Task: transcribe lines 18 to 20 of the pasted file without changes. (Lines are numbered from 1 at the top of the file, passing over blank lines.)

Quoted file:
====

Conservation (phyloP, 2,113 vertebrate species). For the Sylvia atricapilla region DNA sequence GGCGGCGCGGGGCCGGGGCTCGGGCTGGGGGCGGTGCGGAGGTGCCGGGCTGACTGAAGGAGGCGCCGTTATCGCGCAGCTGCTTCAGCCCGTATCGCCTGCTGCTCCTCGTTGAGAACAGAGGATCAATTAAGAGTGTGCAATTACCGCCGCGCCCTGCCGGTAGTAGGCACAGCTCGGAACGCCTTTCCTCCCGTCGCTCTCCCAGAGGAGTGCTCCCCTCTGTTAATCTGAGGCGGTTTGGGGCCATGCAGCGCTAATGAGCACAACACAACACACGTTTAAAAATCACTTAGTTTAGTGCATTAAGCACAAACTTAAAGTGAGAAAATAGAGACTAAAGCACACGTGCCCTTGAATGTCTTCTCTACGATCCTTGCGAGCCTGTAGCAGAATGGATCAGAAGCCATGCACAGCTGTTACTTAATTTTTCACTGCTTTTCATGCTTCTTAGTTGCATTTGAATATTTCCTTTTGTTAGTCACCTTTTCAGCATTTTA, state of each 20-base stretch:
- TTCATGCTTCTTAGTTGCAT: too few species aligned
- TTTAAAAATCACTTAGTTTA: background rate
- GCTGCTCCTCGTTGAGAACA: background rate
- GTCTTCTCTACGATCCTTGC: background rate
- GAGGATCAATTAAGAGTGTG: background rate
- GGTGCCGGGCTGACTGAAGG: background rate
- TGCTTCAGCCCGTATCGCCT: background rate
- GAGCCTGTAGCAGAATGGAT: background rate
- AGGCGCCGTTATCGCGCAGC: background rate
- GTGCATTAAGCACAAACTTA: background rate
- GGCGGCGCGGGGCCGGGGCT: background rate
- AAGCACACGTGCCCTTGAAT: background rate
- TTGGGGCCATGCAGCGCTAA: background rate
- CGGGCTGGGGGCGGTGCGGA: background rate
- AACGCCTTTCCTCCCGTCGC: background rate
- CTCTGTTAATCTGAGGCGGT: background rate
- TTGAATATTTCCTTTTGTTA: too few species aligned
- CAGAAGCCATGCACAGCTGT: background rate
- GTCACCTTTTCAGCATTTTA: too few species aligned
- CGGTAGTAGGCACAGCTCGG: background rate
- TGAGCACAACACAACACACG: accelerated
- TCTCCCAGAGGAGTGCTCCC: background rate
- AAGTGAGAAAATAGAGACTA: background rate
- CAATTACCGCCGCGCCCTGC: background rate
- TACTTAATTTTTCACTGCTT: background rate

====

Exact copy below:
- TTGAATATTTCCTTTTGTTA: too few species aligned
- CAGAAGCCATGCACAGCTGT: background rate
- GTCACCTTTTCAGCATTTTA: too few species aligned